• Is it worth the money? How can a doctor know what’s going on through video?
  • What is the quality of care?

As you look to expand your telehealth offerings, take a look at three guides we put together for healthcare marketing teams:


Look for New Opportunities, If You’re Ready

While the broader trend indicates a swelling surgical backlog, not all healthcare providers are at capacity. Whereas other practices and hospitals might not be able to handle their patient load, you might still be able to. This creates an opportunity to develop campaigns that ensure people know you have the capacity for certain elective surgeries.

While there are several ways to go about this, one strategy would be to position your hospital as a community resource. This would entail:

  1. Identifying keywords for patients with a high-intent who need care now. Target keywords specific to your location, too. “Fast cataract surgery Atlanta,” for example.
  2. Running ads targeting those demographics who are experiencing a backlog (for example, people waiting for cataract surgery).

keyword research for surgeons

In addition to these targeted campaigns, you can build out content around how your practice is adding capacity. What steps are you taking to address the surgical backlog and ensure that your practice is in the best position to handle extenuating circumstances? All of this material might interest patients awaiting surgery, or considering a different provider if their current one has them on a backlog.

But Don’t Over Promise What You Can’t Deliver

To say that people awaiting surgery are sensitive is putting it lightly. That makes it very important that healthcare organizations avoid the temptation of over-promising. Be realistic about what your organization can handle while still maintaining a positive patient experience. Constantly assess organizational processes and alignment with marketing campaigns. And of course, communicate, communicate, communicate with the latest information, including:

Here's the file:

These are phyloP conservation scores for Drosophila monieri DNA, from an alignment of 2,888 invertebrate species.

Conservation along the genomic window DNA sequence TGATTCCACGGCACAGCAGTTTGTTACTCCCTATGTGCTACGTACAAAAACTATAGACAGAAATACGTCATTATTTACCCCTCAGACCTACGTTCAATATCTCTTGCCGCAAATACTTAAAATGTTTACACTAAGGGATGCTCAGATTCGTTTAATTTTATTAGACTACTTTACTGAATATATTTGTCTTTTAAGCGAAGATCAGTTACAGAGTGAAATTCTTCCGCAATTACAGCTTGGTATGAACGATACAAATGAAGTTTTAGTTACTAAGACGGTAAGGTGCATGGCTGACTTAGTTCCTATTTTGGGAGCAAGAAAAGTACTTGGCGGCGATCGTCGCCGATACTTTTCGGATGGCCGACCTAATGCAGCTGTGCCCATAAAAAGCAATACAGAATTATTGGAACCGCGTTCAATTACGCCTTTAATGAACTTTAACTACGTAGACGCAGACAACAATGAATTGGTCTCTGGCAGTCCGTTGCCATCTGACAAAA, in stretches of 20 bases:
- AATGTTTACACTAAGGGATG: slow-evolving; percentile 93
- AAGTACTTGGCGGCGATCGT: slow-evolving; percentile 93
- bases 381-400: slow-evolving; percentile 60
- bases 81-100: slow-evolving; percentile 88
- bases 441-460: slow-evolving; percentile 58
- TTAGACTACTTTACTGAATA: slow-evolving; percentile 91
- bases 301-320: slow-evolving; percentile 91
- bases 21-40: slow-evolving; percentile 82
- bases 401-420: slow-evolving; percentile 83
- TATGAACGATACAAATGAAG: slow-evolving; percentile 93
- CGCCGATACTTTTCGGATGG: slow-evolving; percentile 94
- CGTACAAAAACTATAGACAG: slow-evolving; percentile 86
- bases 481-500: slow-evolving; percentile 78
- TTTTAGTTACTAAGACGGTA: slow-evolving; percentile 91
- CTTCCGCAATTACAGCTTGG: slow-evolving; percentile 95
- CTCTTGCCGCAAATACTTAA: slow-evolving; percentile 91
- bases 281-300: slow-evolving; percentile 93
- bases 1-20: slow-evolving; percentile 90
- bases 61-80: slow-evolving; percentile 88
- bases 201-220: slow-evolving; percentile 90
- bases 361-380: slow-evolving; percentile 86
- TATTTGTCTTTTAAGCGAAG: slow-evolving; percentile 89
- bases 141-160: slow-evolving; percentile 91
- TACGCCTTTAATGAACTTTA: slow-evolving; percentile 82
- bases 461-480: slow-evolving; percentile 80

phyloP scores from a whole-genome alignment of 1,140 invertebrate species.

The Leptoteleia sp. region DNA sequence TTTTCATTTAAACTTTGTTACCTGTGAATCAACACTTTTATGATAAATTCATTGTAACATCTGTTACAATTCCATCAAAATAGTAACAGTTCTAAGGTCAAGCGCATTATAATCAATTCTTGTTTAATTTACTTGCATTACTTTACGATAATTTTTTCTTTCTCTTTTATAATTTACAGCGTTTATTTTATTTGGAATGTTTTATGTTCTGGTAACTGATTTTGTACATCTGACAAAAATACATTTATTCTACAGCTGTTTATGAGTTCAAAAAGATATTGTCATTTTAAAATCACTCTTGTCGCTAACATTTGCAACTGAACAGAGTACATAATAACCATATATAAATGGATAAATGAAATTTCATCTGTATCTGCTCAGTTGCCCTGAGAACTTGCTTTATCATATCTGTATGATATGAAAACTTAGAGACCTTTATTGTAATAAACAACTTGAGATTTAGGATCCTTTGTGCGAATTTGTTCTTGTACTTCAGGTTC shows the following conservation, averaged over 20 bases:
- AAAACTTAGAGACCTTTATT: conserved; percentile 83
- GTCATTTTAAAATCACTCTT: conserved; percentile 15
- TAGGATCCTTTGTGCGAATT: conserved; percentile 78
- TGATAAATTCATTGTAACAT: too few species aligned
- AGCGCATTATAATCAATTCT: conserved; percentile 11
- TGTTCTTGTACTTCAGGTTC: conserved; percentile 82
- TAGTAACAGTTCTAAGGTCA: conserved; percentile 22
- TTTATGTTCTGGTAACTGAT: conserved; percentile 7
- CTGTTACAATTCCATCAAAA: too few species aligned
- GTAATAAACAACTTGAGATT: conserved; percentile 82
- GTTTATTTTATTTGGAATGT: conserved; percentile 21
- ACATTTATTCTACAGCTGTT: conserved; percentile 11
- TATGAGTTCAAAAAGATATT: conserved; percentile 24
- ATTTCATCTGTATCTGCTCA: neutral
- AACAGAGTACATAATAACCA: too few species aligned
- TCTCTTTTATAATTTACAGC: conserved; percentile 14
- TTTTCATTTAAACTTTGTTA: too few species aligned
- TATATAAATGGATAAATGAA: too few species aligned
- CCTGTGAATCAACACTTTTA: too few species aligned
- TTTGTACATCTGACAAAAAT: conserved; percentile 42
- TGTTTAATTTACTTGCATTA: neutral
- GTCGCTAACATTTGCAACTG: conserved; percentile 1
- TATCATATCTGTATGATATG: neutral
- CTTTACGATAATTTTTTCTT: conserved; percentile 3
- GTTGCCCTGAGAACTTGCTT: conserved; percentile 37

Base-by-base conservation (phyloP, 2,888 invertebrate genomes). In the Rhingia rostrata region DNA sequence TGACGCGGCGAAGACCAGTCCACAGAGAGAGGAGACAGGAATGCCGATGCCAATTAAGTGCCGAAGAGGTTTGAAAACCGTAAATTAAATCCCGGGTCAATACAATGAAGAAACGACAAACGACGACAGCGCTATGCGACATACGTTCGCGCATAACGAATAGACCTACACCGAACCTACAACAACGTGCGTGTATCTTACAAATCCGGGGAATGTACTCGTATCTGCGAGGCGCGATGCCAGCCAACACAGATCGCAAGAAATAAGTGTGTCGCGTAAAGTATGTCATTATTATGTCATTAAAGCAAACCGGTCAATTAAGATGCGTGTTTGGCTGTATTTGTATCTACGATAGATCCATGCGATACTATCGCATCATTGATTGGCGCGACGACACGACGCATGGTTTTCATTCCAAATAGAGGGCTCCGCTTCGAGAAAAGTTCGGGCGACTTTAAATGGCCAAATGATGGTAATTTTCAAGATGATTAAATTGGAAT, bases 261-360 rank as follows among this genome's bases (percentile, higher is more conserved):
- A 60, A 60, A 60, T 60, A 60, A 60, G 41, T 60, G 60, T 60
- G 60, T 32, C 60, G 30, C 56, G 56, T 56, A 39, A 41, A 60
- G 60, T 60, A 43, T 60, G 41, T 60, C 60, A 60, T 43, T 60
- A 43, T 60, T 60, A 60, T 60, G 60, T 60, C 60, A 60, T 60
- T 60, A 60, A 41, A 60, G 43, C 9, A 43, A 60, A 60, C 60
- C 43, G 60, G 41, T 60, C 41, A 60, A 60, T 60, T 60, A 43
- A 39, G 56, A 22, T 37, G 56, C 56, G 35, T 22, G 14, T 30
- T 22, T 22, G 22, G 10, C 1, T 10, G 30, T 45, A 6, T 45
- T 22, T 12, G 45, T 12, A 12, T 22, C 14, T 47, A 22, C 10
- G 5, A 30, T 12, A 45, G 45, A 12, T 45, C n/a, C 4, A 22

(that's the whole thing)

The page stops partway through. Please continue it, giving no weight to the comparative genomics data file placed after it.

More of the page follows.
• Reschedule options and available dates
  • Surgery pricing and payment options
  • Updates to surgery room capacity that might impact backlog
  • Nationwide statistics on waiting times for a particular surgery

In our experience working with healthcare marketers, we’ve found without fail that patients prefer transparency. Healthcare brands that set their communication agenda with this in mind will not only navigate their surgical backlogs better but burnish their brand’s reputation while doing it.


In Closing: As COVID-19 Goes, So Goes The Backlog

As the McKinsey article we cited above suggests, the surgical backlog in the United States is very much caused by supply and demand. COVID-19 has severely reduced supply. To reduce exposure risk and help control the spread, hospitals are only permitting necessary procedures while deferring electives.

Unfortunately, COVID-19 hasn’t gone anywhere, which suggests that the availability of elective procedures will continue to fluctuate. This will require even more flexibility in communication. Creating an agile communications strategy that helps maintain patient confidence and keep patients engaged and on track, will be more important than ever.